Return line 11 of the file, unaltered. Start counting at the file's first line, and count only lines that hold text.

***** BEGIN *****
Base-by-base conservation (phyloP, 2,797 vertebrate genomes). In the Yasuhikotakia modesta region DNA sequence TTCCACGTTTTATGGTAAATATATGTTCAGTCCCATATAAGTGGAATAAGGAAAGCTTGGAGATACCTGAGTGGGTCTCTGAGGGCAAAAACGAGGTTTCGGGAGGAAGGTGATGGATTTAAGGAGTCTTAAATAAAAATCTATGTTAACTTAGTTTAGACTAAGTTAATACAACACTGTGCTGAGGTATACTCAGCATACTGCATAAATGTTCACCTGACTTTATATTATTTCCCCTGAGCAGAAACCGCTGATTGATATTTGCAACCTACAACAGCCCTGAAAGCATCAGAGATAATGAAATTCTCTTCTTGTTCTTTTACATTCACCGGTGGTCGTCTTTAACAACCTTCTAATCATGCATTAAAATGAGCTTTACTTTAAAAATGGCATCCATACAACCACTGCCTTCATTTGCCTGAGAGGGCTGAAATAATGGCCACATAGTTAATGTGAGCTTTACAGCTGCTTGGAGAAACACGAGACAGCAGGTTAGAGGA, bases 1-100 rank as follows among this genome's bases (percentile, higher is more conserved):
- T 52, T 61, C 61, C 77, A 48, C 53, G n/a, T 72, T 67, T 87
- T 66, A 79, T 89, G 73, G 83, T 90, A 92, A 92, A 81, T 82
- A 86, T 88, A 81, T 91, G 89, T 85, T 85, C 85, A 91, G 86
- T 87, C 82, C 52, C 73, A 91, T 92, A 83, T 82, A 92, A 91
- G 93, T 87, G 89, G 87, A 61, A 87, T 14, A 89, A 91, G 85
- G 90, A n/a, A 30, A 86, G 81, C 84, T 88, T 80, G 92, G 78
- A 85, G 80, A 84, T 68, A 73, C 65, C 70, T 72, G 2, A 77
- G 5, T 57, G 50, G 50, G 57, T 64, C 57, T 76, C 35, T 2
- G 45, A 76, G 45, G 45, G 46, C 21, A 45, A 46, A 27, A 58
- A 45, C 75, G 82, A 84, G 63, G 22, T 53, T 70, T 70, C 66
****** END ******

- A 45, C 75, G 82, A 84, G 63, G 22, T 53, T 70, T 70, C 66